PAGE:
Specifies a format string to use when displaying labels before the choice text. It is an sprintf() string that contains %s where the label should go. By default, it is ${BBOLD}%s. ${EBOLD}, which produces the label in bold followed by a period and a space.

forceLabelFormat => 0 or 1

When displayLabels is set, this controls how blank labels are handled. When set to 0, no label is inserted before the choice text for blank labels, and when 1, the labelFormat is applied ot the empty string and the result is inserted before the choice text. Default: 0.

separator => string

Specifies the text to put between the radio buttons. Default: $BR

checked => choice

The text or index (starting at zero) of the button to be checked initially. Default: none checked

maxLabelSize => n

The approximate largest size that should be used for the answer strings to be generated by the radio buttons (if the choice strings are too long, they will be trimmed and "..." inserted) Default: 25

uncheckable => 0 or 1 or "shift"

Determines whether the radio buttons can be unchecked (requires JavaScript). To uncheck, click a second time; when set to "shift", unchecking requires the shift key to be pressed. Default: 0

noindex => 0 or 1

Determines whether a numeric value for the correct answer is interpretted as an index into the choice array or not. If set to 1, then the number is treated as the literal correct answer, not an index to it. Default: 0

The following options are deprecated, but are available for backward compatibility. This functionality can now be accomplished though grouping the items in the choice list.

randomize => 0 or 1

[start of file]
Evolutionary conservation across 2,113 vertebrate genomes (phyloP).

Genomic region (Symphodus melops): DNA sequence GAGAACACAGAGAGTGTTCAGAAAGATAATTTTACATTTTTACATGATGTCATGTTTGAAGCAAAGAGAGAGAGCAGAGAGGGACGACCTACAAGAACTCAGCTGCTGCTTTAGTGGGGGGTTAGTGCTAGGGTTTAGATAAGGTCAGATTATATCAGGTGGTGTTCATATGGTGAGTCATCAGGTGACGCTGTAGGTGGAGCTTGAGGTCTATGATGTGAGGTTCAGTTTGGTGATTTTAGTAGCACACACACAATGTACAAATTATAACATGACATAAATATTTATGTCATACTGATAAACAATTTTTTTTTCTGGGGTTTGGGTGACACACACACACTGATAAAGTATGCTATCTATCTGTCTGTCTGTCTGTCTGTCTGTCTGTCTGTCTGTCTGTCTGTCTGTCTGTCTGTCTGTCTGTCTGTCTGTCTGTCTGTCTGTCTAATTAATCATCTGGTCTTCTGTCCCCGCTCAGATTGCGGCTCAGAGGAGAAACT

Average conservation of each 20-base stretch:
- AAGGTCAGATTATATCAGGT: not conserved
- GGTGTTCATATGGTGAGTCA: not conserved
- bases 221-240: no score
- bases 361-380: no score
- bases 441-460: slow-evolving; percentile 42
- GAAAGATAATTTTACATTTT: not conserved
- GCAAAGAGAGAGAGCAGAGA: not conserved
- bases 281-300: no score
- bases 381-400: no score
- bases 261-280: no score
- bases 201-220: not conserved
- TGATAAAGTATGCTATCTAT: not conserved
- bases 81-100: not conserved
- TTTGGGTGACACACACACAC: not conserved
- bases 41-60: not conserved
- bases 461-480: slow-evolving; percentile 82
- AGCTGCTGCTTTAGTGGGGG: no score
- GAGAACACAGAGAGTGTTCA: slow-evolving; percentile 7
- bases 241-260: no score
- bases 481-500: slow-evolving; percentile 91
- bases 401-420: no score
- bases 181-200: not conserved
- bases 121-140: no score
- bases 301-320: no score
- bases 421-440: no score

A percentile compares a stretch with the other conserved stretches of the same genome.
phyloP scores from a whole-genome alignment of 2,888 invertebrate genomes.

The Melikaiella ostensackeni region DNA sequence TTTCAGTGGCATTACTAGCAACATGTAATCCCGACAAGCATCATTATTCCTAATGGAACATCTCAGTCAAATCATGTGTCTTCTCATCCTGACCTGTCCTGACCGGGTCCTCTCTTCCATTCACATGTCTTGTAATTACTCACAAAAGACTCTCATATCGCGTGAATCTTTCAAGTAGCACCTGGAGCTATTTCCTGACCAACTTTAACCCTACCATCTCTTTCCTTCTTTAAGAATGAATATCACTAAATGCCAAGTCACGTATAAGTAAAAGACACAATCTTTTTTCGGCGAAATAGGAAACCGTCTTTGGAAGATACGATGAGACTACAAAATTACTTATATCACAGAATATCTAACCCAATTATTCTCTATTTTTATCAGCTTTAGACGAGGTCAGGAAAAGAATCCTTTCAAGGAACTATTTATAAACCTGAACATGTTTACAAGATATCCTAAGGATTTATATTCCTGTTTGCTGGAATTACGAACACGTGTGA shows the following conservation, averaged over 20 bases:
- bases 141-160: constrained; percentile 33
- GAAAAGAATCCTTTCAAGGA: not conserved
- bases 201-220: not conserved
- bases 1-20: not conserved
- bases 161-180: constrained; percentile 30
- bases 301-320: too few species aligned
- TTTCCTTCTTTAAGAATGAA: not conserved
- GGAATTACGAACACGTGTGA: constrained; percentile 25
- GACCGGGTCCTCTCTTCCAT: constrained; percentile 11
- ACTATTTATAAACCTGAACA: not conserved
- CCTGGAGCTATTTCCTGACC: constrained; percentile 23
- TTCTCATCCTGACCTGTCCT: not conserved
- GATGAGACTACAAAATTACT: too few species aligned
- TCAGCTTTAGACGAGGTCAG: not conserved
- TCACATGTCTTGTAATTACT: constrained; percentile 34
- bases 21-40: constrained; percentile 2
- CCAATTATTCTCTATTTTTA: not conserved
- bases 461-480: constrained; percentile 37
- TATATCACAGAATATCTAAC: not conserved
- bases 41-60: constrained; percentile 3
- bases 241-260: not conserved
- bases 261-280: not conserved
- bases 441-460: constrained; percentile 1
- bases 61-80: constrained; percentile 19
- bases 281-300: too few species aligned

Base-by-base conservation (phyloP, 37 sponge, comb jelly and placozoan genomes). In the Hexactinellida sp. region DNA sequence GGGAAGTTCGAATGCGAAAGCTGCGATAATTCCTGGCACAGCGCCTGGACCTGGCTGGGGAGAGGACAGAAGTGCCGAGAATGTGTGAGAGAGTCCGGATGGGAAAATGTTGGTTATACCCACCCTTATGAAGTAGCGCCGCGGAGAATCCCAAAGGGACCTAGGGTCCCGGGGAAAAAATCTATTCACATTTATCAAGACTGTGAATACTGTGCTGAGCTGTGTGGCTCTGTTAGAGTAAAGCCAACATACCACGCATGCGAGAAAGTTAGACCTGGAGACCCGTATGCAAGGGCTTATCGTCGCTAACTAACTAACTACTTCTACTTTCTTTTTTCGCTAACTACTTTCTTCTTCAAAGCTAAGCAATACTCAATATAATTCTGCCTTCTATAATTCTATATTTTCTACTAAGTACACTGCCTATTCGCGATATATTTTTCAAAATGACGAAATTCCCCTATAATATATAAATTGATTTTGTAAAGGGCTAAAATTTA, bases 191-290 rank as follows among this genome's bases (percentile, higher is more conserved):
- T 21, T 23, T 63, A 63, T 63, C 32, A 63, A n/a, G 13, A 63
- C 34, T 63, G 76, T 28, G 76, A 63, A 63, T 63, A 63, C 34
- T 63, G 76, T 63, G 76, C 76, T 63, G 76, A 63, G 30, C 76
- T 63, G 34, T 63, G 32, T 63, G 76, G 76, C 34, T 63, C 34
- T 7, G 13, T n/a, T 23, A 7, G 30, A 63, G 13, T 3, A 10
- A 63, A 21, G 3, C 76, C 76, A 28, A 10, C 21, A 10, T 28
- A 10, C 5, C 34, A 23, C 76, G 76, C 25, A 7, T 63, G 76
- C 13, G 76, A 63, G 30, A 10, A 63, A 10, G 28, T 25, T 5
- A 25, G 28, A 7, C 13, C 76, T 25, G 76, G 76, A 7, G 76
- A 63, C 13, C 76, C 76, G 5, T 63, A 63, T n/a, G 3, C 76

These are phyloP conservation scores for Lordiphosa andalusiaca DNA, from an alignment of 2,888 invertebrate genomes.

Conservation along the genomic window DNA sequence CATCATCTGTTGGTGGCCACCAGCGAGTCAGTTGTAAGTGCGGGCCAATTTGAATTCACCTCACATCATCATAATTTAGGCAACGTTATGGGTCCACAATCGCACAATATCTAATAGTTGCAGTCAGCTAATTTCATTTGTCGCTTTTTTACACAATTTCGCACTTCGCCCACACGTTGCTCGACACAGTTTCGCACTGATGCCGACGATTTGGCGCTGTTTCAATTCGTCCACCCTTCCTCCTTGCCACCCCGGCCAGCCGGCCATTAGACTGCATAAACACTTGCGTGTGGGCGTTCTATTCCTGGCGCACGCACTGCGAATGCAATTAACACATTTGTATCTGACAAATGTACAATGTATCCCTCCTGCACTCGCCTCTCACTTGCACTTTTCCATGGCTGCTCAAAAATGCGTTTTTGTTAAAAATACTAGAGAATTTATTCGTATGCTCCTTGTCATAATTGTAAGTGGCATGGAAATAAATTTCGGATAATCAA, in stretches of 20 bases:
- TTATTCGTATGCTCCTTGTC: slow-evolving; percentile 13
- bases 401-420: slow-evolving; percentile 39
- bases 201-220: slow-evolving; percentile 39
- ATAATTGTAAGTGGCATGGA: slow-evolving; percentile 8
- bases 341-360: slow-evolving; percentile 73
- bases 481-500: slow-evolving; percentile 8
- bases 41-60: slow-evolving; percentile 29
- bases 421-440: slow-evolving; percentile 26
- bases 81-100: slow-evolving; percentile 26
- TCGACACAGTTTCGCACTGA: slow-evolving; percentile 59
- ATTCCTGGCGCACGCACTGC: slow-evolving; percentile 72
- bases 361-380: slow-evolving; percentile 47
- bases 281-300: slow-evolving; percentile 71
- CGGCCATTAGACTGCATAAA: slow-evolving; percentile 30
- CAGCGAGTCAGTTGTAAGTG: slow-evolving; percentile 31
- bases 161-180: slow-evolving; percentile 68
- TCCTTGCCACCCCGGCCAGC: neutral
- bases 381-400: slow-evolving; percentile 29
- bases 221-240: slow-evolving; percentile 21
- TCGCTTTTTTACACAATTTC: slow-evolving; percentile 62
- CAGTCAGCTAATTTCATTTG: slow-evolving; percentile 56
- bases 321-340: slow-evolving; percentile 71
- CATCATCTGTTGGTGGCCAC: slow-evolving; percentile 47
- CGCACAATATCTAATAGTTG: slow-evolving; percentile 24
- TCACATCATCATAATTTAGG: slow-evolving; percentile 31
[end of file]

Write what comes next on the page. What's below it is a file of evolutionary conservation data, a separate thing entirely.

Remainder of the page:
Specifies whether the order of the choices should be randomized or not. By default, the order is exactly as they appear in the choices array. If you select random order, you can use the first and last arrays to help organize the choices.

order => [choice,...]

Specifies the order in which choices should be presented. All choices must be listed. If this option is specified, the first and last options are ignored. The order can be given in terms of the indices of the choices (0 is the first one), or as the strings themselves.

first => [choice,...]

Specifies choices which should appear first, in the order specified, in the list of choices. Ignored if the order option is specified. The entries in this list are either indices of the choices (0 is the first one), or the strings themselves.

last => [choice,...]

Specifies choices which should appear last, in the order specified, in the list of choices. Ignored if the order option is specified. The entries in this list are either the indices of the choices (0 is the first one), or the strings themselves.

To insert the radio buttons into the problem text, use


and then


to get the answer checker for the radion buttons.

You can use the RadioButtons object in MultiAnswer objects. This is the reason for the RadioButton's ans_rule() method (since that is what MultiAnswer calls to get answer rules). Just pass a RadioButtons object as one of the arguments of the MultiAnswer constructor.

When writing a custom answer checker involving a RadioButtons object (e.g. if it is part of a MultiAnswer and its answer depends on, or affects, the answers given to other parts), note that the actual answer strings associated to a RadioButtons object (which are those appearing in the "student answer" argument passed to a custom answer checker) are neither the supplied choice strings nor the supplied labels, but are an internal implementation detail whose format should not be depended on. You can convert one of these answer strings to a choice string or a label with the methods answerChoice or answerLabel.